"What matters is what works": Labour's journey from "national superannuation" to "personal accounts"

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Abstract

A key element of Labour’s response to the Pensions Commission’s recommendations for ‘a new pension settlement for the twenty-first century’ is a system of ‘personal accounts’ that will be administered and invested by the private sector. The contrast with 50 years ago, when Britain faced similar pressures, is striking. Then, Labour presented to the British public proposals for a state-run scheme embodying redistribution between higher and lower-paid workers and the accumulation of a very large fund that would be directly invested in stock markets by the state to promote faster growth. Today’s scheme embodies neither redistribution nor collective control of the scheme’s assets, and investment and risk-taking will be the responsibility of individuals rather than the state. This article explores the differences between Labour’s proposals in 1957 and the scheme it proposes today. It considers what these differences tell us about the party’s changing conception of social democracy, and highlights the irony that, with consumers’ faith in financial markets shattered by the most severe financial crisis since 1929, New Labour’s embrace of a private sector solution on the grounds that ‘what matters is what works’ now seems badly mistaken.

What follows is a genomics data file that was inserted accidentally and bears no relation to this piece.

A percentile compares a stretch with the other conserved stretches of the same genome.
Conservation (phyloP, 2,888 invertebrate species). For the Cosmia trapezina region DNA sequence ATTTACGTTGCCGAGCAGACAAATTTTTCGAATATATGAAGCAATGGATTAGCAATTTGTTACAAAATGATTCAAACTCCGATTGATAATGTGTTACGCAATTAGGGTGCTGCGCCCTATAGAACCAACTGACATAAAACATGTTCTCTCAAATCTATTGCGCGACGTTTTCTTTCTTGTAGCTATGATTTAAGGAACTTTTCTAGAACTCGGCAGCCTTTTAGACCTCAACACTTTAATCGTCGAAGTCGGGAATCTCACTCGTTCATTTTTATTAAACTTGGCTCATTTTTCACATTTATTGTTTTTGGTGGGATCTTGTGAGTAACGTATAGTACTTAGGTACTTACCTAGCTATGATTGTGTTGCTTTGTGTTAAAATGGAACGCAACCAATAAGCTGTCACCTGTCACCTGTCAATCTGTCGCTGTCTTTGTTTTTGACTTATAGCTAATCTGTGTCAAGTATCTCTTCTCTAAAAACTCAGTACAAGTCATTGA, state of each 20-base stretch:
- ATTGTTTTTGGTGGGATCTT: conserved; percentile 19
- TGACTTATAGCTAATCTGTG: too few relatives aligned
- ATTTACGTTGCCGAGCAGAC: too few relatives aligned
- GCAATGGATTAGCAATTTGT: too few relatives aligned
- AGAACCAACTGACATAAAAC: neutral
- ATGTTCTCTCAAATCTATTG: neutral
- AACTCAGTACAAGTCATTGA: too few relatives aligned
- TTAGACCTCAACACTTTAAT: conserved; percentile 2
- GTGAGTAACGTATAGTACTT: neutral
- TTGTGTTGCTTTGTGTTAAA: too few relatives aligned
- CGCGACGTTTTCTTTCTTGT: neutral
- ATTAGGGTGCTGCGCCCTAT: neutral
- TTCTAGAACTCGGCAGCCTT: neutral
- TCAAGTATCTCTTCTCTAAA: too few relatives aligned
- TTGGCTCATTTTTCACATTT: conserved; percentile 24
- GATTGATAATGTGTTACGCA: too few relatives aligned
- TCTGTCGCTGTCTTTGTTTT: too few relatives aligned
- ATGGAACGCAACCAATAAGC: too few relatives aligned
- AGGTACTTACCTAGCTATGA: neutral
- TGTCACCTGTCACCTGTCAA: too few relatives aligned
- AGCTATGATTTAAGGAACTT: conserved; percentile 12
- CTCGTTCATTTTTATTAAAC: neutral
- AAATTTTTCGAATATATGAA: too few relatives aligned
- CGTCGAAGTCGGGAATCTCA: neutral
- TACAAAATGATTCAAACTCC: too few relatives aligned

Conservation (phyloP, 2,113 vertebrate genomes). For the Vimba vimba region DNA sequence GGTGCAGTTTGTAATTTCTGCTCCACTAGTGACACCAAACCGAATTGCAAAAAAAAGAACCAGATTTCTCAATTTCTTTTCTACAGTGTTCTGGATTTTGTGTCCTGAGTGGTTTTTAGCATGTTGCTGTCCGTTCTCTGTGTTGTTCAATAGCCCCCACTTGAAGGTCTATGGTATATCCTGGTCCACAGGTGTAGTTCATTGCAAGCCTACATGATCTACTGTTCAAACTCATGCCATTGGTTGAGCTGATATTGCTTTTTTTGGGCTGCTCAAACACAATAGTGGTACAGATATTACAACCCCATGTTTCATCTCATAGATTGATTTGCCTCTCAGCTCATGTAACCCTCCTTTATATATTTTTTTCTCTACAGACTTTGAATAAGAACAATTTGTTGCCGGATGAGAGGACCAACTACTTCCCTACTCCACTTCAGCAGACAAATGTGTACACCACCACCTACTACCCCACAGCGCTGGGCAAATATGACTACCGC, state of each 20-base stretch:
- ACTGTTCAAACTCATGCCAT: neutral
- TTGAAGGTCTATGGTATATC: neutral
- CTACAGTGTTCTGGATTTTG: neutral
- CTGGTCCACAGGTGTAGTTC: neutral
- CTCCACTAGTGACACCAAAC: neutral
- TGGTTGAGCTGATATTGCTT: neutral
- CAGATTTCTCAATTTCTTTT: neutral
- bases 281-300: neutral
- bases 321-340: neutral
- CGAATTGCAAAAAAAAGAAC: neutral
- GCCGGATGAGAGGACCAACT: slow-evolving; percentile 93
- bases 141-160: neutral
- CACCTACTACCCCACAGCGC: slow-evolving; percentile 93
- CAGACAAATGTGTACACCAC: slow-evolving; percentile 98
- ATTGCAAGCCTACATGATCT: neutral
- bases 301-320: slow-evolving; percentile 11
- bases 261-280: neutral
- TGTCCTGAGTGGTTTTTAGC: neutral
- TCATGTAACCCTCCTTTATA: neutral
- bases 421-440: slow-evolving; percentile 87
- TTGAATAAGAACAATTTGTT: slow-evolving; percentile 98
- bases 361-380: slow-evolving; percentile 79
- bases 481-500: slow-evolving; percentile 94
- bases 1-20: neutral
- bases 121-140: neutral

Translated title of the contribution'What matters is what works': from 'national superannuation' to 'personal accounts'
Original languageEnglish
Pages (from-to)41 - 64
Number of pages24
JournalBritish Politics
Volume5
DOIs
Publication statusPublished - Apr 2010

Bibliographical note

Publisher: Palgrave Macmillan
Other: REF 2
Rose publication type: Article

Terms of use: This is a post-peer-review, pre-copyedit version of an article published in British Politics. The definitive publisher-authenticated version is available online at: http://dx.doi.org/10.1057/bp.2009.27

Rose publication type: Article

Terms of use: This is a post-peer-review, pre-copyedit version of an article published in British Politics. The definitive publisher-authenticated version is available online at: http://dx.doi.org/10.1057/bp.2009.27

Keywords

  • Labour Party
  • pensions policy
  • pensions
  • personal accounts
  • NEST

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